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Jesse's not the only character Vince Gilligan thought about killing in Breaking Bad's first season

Photo: AMC

Esquire has published an oral history of the meth-fueled action drama Breaking Bad for the show’s 10th anniversary and, yes, Aaron Paul is on hand to discuss what it’s like to get called “bitch” everyday. “I have been called ‘bitch’ more than anyone on the planet,” he says, “and that is very exciting.”

But there were other revelations, too, as well as some context that might be surprising to those who came upon the show after it folded. “Breaking Bad was not a ratings hit, not a household name, not a show that earned a spot in the zeitgeist for several years,” author Emma Dibdin writes. And AMC? Well, when creator Vince Gilligan heard they wanted to meet about his pilot, he responded, “AMC? The channel where they play Short Circuit 2 ten times a day?” At that point, Mad Men had yet to air.


And while it’s fascinating to read about the show’s slow climb to popularity and just how important streaming video was to that process (“[Netflix] really saved our bacon,” says Bryan Cranston), it’s the what-ifs that truly spur the imagination.

It’s long been known that Gilligan initially wanted to kill off the character of Jesse Pinkman in the show’s first season, but didn’t due to the talent he saw in Paul. But what fewer people know is that Gilligan almost chose to kill off another major character instead.

Vince Gilligan: I was going to kill off the character of Hank at the end of that first season, having originally planned to kill Jesse and changed my tune on that pretty quickly because I realized how great Aaron Paul was. Of course, Dean Norris was just as great, but I figured I ought to sacrifice one of the main characters at the end of Season One, because that’s what the ballsy shows do! But the whole shape of the show would have been so different from what you know now, and I think it would have been a much shorter, less rich experience.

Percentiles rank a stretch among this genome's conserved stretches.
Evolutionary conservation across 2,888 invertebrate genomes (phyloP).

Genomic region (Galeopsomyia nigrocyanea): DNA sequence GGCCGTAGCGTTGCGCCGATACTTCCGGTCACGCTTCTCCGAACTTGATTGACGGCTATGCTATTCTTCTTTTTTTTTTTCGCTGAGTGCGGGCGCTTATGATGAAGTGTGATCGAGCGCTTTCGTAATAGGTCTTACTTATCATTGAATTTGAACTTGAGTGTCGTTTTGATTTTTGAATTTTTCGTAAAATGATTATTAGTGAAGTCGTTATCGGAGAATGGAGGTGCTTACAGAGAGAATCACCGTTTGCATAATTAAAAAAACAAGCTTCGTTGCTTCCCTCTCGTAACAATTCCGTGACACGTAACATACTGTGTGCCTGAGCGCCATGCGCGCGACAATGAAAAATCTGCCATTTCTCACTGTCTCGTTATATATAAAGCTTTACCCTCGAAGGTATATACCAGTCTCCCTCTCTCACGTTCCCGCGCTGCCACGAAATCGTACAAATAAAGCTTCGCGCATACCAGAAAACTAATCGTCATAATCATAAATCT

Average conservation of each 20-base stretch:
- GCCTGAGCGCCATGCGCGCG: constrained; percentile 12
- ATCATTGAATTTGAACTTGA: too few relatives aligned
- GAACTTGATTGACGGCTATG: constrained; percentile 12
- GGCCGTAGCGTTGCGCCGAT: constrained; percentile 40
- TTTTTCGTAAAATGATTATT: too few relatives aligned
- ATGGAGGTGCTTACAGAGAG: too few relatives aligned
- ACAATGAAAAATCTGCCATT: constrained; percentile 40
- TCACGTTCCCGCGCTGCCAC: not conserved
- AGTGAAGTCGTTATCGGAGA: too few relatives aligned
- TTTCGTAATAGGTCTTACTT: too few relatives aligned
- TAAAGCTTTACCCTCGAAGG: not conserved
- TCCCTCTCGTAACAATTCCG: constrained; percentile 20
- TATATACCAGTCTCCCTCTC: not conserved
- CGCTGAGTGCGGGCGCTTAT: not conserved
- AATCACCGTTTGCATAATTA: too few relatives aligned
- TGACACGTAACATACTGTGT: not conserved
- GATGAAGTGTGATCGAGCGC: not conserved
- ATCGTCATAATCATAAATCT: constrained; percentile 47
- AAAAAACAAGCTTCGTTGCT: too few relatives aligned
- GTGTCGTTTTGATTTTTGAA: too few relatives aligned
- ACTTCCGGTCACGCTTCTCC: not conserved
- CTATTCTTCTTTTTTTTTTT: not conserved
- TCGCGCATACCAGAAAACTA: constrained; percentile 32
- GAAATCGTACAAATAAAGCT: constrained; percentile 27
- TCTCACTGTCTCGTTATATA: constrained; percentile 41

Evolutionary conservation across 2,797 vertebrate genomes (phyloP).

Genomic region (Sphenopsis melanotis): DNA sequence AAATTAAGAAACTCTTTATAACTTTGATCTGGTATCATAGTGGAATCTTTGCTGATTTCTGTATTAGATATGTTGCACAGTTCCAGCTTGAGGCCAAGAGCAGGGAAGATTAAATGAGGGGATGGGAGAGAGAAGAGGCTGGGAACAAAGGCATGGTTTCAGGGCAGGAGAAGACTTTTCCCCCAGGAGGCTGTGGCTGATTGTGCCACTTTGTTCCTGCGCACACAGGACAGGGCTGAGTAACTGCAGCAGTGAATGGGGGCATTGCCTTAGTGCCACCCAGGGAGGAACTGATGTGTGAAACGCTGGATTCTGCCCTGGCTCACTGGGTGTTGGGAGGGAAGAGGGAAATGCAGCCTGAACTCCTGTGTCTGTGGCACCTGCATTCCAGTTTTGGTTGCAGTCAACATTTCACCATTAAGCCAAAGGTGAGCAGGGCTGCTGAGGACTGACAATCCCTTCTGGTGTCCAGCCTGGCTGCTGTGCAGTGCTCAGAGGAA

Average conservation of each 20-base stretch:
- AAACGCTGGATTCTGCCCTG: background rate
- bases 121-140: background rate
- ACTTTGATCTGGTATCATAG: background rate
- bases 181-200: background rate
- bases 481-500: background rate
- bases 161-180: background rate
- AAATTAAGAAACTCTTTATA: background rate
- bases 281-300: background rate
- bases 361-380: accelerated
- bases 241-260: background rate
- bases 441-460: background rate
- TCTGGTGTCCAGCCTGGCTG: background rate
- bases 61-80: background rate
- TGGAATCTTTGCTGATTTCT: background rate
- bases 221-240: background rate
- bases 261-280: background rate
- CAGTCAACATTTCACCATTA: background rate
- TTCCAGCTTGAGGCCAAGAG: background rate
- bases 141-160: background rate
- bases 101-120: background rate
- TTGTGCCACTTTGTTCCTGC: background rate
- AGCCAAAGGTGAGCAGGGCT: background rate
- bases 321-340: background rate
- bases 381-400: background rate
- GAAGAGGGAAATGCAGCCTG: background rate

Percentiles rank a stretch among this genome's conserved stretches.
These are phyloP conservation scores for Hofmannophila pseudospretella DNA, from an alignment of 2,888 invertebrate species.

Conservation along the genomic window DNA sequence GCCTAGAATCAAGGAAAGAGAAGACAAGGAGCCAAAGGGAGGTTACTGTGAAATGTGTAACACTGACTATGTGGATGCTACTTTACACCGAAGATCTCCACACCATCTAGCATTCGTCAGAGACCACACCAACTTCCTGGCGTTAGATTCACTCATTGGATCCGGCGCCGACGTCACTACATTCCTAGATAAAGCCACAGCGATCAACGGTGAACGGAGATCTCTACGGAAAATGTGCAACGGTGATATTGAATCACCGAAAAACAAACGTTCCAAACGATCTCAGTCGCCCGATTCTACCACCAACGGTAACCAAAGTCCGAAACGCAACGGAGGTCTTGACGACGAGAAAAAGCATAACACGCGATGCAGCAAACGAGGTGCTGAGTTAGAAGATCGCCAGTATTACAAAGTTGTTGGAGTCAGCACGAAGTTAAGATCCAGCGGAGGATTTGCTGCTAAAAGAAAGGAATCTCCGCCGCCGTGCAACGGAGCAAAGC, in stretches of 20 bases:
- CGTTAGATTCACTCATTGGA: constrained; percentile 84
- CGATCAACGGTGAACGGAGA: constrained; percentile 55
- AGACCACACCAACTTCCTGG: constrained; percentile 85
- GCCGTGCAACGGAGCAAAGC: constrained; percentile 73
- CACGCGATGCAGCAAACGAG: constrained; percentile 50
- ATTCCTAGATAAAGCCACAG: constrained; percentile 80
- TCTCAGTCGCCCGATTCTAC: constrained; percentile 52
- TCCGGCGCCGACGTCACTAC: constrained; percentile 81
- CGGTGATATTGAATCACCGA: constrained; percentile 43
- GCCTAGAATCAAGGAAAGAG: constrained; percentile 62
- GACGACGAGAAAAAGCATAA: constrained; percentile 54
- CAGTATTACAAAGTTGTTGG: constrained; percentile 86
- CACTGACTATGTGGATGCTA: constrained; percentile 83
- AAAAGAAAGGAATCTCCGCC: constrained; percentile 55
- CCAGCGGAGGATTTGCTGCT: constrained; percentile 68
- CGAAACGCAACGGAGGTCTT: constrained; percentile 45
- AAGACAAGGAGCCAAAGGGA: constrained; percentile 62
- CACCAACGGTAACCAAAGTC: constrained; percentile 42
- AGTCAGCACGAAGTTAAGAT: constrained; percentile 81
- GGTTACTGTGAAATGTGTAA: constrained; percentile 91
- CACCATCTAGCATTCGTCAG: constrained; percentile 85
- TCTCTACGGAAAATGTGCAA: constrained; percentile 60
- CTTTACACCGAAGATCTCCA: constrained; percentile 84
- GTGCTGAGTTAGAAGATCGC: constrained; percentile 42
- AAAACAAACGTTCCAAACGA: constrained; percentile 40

Credit the 2007 Writers Guild of America strike for that not happening. The show was cut short by two episodes, and Hank went on to play a pivotal role in the series’ next four seasons (only, of course, to die a much, much more dispiriting death at the hands of dirty neo-Nazis.)

Read the entire oral history over at Esquire.


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Randall Colburn

Randall Colburn is The A.V. Club's Internet Culture Editor. He lives in Chicago, occasionally writes plays, and was a talking head in Best Worst Movie, the documentary about Troll 2.